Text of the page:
By Orville Williams
Workers at the Clarevue Psychiatric Hospital are finally starting to see some improvements to their working conditions, after resorting to strike action last month.
The confirmation of said improvements came yesterday from Joan Peters, President of the union that represents the staff at the facility, the Antigua and Barbuda Public Service Association (ABPSA).
Feeling as though the Health Ministry was not taking their plight seriously, many Clarevue workers stayed off the job for several weeks last month, protesting their poor working conditions along with monies owed to them in overtime and risk allowance.
Staff returned to work after assurances from the ministry that the issues would be evaluated and solutions found, but started to feel aggrieved last week that no visible progress was being made and that a promised meeting to provide updates was not held.
Peters told Observer that that anticipated meeting took place yesterday and revealed some of the improvements that have been made so far, as well as some of those that remain outstanding.
“The meeting was quite fruitful. Some of the things that we had proposed in the last meeting are now done, although some [others] are still to be done and there are things to be continued.
“[The facility] had a lighting issue and they have put up some lights. It’s only a central light that APUA now has to [erect] a post in order to run, and also to cut the trees in that area so that the light can be visible. So, the lighting situation is basically fixed.
“The bathroom issue is still to be fixed, getting the steel toilets and so on [and] they say they are in the process of ordering. The generator is still a work in progress [and] Public Works is looking about that,” Peters said.
She added that while a bit of progress has been made, she is still not content, considering the number of concerns still to be addressed.
The workers, she also disclosed, remain somewhat disheartened with how the situation has played out, especially the length of time that their monies have been outstanding.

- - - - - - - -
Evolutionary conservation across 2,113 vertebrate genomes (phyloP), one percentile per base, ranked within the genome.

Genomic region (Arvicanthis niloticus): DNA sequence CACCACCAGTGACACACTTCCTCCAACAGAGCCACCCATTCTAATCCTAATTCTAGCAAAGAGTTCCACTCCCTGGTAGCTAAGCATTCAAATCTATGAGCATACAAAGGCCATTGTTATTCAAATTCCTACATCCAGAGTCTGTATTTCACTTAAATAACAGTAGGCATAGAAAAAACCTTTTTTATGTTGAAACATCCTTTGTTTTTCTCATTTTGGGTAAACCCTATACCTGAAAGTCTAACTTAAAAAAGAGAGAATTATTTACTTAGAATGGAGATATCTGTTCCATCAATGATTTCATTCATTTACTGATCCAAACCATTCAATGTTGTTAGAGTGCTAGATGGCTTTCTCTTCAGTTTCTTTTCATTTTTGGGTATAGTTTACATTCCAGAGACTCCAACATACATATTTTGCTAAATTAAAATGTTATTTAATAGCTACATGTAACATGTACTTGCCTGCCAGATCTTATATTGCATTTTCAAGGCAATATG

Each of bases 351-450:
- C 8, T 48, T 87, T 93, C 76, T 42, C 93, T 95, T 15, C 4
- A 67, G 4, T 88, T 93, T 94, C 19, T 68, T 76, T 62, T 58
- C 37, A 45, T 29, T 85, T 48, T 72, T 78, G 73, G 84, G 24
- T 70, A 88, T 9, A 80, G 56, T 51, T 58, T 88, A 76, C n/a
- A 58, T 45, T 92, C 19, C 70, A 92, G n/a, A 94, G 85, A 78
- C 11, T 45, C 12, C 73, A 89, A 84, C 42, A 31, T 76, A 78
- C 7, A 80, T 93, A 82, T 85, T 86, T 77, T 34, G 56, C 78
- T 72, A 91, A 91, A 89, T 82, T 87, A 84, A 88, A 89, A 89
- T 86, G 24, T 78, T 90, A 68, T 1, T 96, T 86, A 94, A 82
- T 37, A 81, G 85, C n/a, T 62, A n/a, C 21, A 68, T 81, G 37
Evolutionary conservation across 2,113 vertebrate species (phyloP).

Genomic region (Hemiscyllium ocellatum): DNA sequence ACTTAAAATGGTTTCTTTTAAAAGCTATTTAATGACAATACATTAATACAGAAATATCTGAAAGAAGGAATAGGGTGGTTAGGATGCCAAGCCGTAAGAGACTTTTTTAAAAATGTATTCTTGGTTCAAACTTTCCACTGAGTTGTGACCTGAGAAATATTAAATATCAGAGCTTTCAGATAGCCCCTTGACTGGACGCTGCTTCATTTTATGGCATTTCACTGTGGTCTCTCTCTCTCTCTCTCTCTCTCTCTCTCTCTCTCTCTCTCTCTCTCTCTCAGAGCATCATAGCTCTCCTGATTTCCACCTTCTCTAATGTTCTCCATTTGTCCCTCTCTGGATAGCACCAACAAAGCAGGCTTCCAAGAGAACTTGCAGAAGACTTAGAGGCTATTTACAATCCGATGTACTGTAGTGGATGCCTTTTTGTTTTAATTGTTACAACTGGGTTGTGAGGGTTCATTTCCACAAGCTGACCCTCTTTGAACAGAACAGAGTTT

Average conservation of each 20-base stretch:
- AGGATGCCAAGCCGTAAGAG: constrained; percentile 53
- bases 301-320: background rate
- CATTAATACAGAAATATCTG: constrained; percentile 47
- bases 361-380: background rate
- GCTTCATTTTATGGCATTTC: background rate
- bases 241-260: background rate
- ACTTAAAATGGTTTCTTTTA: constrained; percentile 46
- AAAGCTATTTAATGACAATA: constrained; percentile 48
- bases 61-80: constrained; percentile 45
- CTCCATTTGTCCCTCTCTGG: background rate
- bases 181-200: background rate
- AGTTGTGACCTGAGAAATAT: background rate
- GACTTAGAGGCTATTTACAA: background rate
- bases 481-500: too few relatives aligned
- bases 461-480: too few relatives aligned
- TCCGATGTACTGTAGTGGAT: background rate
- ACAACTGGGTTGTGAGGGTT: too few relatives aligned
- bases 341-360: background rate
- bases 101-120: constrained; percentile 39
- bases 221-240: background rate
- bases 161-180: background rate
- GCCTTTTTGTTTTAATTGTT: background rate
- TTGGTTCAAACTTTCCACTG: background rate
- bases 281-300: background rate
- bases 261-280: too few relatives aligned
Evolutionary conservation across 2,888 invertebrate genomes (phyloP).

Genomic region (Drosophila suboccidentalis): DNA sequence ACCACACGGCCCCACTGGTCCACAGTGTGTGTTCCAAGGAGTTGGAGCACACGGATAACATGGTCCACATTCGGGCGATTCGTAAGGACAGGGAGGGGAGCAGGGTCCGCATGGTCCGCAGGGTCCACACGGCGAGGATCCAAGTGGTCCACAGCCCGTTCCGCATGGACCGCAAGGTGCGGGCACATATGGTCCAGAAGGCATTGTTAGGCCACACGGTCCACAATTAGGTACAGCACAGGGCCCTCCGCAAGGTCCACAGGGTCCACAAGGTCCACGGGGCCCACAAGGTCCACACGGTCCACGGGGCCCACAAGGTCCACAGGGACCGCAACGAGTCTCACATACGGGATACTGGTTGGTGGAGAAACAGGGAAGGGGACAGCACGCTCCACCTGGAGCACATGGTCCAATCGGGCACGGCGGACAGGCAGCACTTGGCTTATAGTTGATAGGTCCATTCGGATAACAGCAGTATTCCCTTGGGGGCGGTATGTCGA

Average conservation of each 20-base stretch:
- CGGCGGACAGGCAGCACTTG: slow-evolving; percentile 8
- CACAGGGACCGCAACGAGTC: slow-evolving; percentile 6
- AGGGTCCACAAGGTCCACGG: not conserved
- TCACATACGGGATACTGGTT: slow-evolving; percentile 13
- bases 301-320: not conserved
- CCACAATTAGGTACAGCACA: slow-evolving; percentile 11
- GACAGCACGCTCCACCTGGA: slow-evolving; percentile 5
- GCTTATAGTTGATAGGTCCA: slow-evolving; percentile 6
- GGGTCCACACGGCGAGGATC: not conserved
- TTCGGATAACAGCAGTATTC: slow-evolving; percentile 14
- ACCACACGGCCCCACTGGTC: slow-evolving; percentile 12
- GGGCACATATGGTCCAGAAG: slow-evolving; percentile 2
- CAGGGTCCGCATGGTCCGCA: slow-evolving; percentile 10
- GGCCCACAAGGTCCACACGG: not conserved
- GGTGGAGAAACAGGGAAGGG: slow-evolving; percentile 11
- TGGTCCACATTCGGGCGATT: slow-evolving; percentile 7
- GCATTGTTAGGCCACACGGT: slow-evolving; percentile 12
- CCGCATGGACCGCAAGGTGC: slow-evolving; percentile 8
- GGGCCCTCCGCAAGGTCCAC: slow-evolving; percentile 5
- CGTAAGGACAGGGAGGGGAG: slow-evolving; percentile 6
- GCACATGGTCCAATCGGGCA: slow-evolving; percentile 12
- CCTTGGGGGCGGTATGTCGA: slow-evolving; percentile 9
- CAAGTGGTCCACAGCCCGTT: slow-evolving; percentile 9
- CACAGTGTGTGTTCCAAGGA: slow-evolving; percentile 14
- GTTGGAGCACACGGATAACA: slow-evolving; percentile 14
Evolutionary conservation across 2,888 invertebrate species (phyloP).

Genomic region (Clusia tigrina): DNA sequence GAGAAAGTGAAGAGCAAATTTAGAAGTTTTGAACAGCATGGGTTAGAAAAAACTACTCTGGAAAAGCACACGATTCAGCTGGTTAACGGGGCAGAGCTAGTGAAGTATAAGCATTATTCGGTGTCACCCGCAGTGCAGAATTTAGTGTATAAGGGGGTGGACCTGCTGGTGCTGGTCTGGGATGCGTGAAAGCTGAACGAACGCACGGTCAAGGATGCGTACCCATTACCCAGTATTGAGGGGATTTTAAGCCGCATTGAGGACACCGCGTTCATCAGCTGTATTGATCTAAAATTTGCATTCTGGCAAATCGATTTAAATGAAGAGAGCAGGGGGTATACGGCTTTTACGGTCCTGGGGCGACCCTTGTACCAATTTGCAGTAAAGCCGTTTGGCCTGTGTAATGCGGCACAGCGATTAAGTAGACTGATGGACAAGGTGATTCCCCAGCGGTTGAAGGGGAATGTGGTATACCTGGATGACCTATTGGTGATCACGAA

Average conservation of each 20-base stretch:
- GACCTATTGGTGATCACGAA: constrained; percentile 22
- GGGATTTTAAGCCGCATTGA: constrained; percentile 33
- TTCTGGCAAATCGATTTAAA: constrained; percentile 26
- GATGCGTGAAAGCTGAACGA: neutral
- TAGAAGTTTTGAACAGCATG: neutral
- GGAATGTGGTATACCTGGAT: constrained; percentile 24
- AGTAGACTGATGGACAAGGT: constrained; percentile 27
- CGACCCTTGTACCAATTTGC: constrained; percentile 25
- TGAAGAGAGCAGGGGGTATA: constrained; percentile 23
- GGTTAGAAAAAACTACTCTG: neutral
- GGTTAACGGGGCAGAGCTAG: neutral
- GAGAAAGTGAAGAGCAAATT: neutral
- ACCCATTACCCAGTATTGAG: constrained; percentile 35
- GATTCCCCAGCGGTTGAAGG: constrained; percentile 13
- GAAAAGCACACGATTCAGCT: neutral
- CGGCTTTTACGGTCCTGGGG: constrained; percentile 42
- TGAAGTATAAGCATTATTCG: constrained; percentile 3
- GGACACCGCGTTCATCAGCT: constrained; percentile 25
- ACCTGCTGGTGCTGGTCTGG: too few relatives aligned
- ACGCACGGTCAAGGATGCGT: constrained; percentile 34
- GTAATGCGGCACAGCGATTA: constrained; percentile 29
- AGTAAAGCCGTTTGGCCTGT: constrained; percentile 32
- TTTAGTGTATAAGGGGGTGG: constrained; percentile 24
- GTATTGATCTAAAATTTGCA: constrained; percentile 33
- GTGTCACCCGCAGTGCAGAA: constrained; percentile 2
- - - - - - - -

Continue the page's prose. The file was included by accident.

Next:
Collectively, they are said to be owed more than EC$1 million with some of the claims allegedly dating back as far as 2015.
“I’m not fully satisfied, but I’m feeling better where we are now than when we first started. I’m not fully satisfied, because there are quite a few things still to be done,” Peters continued.
“The employees are still feeling a little disappointed that things are not being done at a faster pace, but at the same time they are trying with what they have.
“Apparently, the [outstanding] payments are still continuing, but I think Clarevue had to send some [documents] to the Treasury in order for the payments to continue,” Peters explained.
Based on word from both the union leader and staff representatives, one of the major concerns of the workers is the lack of proper communication from the Ministry of Health.
They maintain that, while it may take some time to deal with all the issues, it would only be fair for them to be consistently updated on the progress, at least for peace of mind.
That concern, Peters also told Observer, could be resolved based on discussions with ministry officials.
“We should have a next meeting sometime next month, around the 18th or so, and we’re trying to do some monthly things until we get things done in full.
“We know we’re not going to get everything done [at once], but at least if things are being done little by little, it will ‘fill the basket’ and the employees will feel better going about their work,” Peters added.